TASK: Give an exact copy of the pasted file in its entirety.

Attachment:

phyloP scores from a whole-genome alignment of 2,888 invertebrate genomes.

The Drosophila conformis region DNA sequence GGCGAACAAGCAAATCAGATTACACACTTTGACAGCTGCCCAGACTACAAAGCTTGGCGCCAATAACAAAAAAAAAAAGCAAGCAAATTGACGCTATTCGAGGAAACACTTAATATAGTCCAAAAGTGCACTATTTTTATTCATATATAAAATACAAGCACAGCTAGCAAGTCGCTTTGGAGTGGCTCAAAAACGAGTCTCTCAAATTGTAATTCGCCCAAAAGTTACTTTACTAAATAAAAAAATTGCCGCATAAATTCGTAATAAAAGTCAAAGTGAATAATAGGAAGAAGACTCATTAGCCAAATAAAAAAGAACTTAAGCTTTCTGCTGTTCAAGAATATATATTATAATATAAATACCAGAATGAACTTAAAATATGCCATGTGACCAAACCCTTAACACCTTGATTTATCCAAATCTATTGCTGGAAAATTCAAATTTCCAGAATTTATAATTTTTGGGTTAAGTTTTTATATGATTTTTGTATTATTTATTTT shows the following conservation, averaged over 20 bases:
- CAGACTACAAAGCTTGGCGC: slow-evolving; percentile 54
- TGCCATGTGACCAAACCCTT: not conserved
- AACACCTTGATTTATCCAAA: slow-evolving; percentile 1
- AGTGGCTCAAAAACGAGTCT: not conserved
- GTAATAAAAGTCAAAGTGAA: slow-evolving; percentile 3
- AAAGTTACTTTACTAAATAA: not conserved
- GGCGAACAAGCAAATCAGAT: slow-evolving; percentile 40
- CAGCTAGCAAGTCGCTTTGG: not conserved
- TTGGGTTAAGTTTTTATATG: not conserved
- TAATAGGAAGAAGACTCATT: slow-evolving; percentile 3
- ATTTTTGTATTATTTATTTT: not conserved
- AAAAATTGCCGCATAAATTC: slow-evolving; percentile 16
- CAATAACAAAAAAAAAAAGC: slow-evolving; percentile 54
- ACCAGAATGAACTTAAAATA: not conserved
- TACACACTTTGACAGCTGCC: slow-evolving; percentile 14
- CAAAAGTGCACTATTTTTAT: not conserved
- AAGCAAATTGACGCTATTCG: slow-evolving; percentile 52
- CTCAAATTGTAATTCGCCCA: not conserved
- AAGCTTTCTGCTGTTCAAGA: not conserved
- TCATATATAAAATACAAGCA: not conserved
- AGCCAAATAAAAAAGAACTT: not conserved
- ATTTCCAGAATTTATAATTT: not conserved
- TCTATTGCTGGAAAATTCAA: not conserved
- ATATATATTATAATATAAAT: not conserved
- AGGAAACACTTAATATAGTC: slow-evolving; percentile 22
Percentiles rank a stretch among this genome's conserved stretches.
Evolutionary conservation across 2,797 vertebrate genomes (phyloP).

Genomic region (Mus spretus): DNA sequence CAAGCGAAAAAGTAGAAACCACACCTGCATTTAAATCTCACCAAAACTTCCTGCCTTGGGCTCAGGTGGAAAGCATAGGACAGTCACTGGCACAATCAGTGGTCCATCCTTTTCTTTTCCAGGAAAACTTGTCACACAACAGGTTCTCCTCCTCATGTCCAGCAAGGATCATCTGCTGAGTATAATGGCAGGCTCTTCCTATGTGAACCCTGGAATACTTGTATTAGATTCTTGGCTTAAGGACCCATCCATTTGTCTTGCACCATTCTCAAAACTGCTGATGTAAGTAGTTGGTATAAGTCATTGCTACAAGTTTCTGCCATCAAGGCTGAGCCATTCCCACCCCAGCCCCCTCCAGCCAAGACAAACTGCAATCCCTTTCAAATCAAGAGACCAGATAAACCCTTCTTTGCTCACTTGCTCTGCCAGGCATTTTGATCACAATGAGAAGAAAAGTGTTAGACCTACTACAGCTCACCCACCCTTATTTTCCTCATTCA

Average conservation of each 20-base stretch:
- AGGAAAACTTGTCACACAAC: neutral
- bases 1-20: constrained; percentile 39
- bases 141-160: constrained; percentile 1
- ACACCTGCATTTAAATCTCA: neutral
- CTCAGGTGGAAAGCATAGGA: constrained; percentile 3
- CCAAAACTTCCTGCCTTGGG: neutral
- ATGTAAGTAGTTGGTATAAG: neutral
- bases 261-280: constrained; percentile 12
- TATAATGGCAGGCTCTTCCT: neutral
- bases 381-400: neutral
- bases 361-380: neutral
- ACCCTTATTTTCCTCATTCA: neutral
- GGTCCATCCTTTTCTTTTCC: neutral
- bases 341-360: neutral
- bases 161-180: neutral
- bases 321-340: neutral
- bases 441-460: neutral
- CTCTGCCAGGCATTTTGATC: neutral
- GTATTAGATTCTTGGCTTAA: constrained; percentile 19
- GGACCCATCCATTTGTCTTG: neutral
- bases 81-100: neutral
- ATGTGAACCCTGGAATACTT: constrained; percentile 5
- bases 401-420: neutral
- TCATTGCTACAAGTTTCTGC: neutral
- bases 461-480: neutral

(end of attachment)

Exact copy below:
phyloP scores from a whole-genome alignment of 2,888 invertebrate genomes.

The Drosophila conformis region DNA sequence GGCGAACAAGCAAATCAGATTACACACTTTGACAGCTGCCCAGACTACAAAGCTTGGCGCCAATAACAAAAAAAAAAAGCAAGCAAATTGACGCTATTCGAGGAAACACTTAATATAGTCCAAAAGTGCACTATTTTTATTCATATATAAAATACAAGCACAGCTAGCAAGTCGCTTTGGAGTGGCTCAAAAACGAGTCTCTCAAATTGTAATTCGCCCAAAAGTTACTTTACTAAATAAAAAAATTGCCGCATAAATTCGTAATAAAAGTCAAAGTGAATAATAGGAAGAAGACTCATTAGCCAAATAAAAAAGAACTTAAGCTTTCTGCTGTTCAAGAATATATATTATAATATAAATACCAGAATGAACTTAAAATATGCCATGTGACCAAACCCTTAACACCTTGATTTATCCAAATCTATTGCTGGAAAATTCAAATTTCCAGAATTTATAATTTTTGGGTTAAGTTTTTATATGATTTTTGTATTATTTATTTT shows the following conservation, averaged over 20 bases:
- CAGACTACAAAGCTTGGCGC: slow-evolving; percentile 54
- TGCCATGTGACCAAACCCTT: not conserved
- AACACCTTGATTTATCCAAA: slow-evolving; percentile 1
- AGTGGCTCAAAAACGAGTCT: not conserved
- GTAATAAAAGTCAAAGTGAA: slow-evolving; percentile 3
- AAAGTTACTTTACTAAATAA: not conserved
- GGCGAACAAGCAAATCAGAT: slow-evolving; percentile 40
- CAGCTAGCAAGTCGCTTTGG: not conserved
- TTGGGTTAAGTTTTTATATG: not conserved
- TAATAGGAAGAAGACTCATT: slow-evolving; percentile 3
- ATTTTTGTATTATTTATTTT: not conserved
- AAAAATTGCCGCATAAATTC: slow-evolving; percentile 16
- CAATAACAAAAAAAAAAAGC: slow-evolving; percentile 54
- ACCAGAATGAACTTAAAATA: not conserved
- TACACACTTTGACAGCTGCC: slow-evolving; percentile 14
- CAAAAGTGCACTATTTTTAT: not conserved
- AAGCAAATTGACGCTATTCG: slow-evolving; percentile 52
- CTCAAATTGTAATTCGCCCA: not conserved
- AAGCTTTCTGCTGTTCAAGA: not conserved
- TCATATATAAAATACAAGCA: not conserved
- AGCCAAATAAAAAAGAACTT: not conserved
- ATTTCCAGAATTTATAATTT: not conserved
- TCTATTGCTGGAAAATTCAA: not conserved
- ATATATATTATAATATAAAT: not conserved
- AGGAAACACTTAATATAGTC: slow-evolving; percentile 22
Percentiles rank a stretch among this genome's conserved stretches.
Evolutionary conservation across 2,797 vertebrate genomes (phyloP).

Genomic region (Mus spretus): DNA sequence CAAGCGAAAAAGTAGAAACCACACCTGCATTTAAATCTCACCAAAACTTCCTGCCTTGGGCTCAGGTGGAAAGCATAGGACAGTCACTGGCACAATCAGTGGTCCATCCTTTTCTTTTCCAGGAAAACTTGTCACACAACAGGTTCTCCTCCTCATGTCCAGCAAGGATCATCTGCTGAGTATAATGGCAGGCTCTTCCTATGTGAACCCTGGAATACTTGTATTAGATTCTTGGCTTAAGGACCCATCCATTTGTCTTGCACCATTCTCAAAACTGCTGATGTAAGTAGTTGGTATAAGTCATTGCTACAAGTTTCTGCCATCAAGGCTGAGCCATTCCCACCCCAGCCCCCTCCAGCCAAGACAAACTGCAATCCCTTTCAAATCAAGAGACCAGATAAACCCTTCTTTGCTCACTTGCTCTGCCAGGCATTTTGATCACAATGAGAAGAAAAGTGTTAGACCTACTACAGCTCACCCACCCTTATTTTCCTCATTCA

Average conservation of each 20-base stretch:
- AGGAAAACTTGTCACACAAC: neutral
- bases 1-20: constrained; percentile 39
- bases 141-160: constrained; percentile 1
- ACACCTGCATTTAAATCTCA: neutral
- CTCAGGTGGAAAGCATAGGA: constrained; percentile 3
- CCAAAACTTCCTGCCTTGGG: neutral
- ATGTAAGTAGTTGGTATAAG: neutral
- bases 261-280: constrained; percentile 12
- TATAATGGCAGGCTCTTCCT: neutral
- bases 381-400: neutral
- bases 361-380: neutral
- ACCCTTATTTTCCTCATTCA: neutral
- GGTCCATCCTTTTCTTTTCC: neutral
- bases 341-360: neutral
- bases 161-180: neutral
- bases 321-340: neutral
- bases 441-460: neutral
- CTCTGCCAGGCATTTTGATC: neutral
- GTATTAGATTCTTGGCTTAA: constrained; percentile 19
- GGACCCATCCATTTGTCTTG: neutral
- bases 81-100: neutral
- ATGTGAACCCTGGAATACTT: constrained; percentile 5
- bases 401-420: neutral
- TCATTGCTACAAGTTTCTGC: neutral
- bases 461-480: neutral